More designs for for the monster birds, called the Gwythaints.
And again the three witches. By the way I used the design of the witch on the right for my assignment in the Disney Animation training program. Eric Larson asked me wether I wanted to do some animation on a classic Disney character or on a character designed by my own. So I chose this witch, who is really a mix of Madame Medusa and Madame Mim.
What mattered is that the scenes I animated seemed good enough for employment on actual production.
The L. Alexander books described Hen Wen as a pig having oracular powers. To me this had to be an old pig...sort of a gypsy type,
The "cuter" version of Hen Wen trying to escape the claws of a giant Gwythaint.
Tuesday, October 16, 2018
Milt Kahl rarely had his animation re-drawn, after all he was authority on the the Disney style. Most animators at the studio at one time or another asked Milt for "drawing help". Just one or two of his "draw-overs" would improve a whole scene in the way the character appeared on the screen.
I've said this before, Milt represented the drawing police at Disney for a few decades.
Here is a rare case where director Woolie Reitherman asked a clean up artist to alter Milt's animation drawings slightly during the production of The Aristocats. Duchess just met the alley cat Thomas O'Malley, who is trying to impress her by presenting himself as a man of the world during a song number. "Bravo, very good, you are a great talent" she responds.
There are subtle changes that were made from Milt's original animation. Duchess' eyes got smaller and more cheek hair was added.
I think she still looks attractive in the final version, but that "Milt Kahl graphic bite" got lost.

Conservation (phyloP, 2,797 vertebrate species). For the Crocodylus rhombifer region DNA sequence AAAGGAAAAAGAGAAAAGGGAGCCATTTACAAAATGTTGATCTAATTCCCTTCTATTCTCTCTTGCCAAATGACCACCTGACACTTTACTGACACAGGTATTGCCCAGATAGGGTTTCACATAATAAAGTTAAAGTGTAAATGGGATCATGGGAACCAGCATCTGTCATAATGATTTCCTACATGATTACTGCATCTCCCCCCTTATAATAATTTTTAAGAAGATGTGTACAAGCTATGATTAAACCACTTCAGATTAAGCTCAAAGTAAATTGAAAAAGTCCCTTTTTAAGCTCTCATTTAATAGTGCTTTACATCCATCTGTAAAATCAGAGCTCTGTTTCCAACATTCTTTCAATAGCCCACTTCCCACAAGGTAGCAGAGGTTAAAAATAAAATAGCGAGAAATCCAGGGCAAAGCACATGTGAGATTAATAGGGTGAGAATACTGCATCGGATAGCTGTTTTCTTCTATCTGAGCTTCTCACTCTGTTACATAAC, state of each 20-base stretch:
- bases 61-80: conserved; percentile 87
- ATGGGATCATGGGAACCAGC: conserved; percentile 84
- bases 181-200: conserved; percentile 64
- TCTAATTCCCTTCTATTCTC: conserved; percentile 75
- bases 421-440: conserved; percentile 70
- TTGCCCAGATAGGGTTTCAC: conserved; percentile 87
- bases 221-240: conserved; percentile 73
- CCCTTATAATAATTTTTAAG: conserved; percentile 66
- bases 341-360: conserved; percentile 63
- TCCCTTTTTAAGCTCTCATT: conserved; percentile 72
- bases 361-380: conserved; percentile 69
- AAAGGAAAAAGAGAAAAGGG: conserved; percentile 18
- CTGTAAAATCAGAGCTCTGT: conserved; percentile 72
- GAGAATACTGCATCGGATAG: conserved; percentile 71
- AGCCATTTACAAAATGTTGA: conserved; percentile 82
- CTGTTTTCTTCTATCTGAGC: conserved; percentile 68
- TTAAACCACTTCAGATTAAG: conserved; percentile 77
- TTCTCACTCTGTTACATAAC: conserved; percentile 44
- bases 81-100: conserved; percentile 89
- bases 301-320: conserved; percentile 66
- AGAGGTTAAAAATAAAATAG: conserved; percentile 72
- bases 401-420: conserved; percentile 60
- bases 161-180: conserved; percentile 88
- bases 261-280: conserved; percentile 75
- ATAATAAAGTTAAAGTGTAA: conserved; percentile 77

Sunday, October 14, 2018
These are not actual production cels. You might notice that most characters aren't depicted in their
established film colors. Disney used to have many color versions for an upcoming character painted on cels before making a final decision on what the final appearance should look like.
During the 1960s and 70s the color model department worked with rough xeroxed cels from drawings that showed early animation. Perhaps the first scene an animator had finished. Ink & Paint wanted to get a head start before the bulk of animated scenes hit their department. The chosen drawings weren't even cleaned up yet. A good full figure rough drawing by Milt Kahl was good enough to experiment with in terms of color.
For final production all rough drawings went through a process called "touch up". An assistant would erase construction and other loose lines so the character was presented in cleaner manner.
Of course some of us geeks prefer the looseness seen in the animators' first pass. Just look at the dynamic pose of King Leonidas from Bedknobs and Broomsticks!
These pre-production pieces cels are being offered at an upcoming Heritage auction.
Thursday, October 11, 2018
Caricatures by Mel Shaw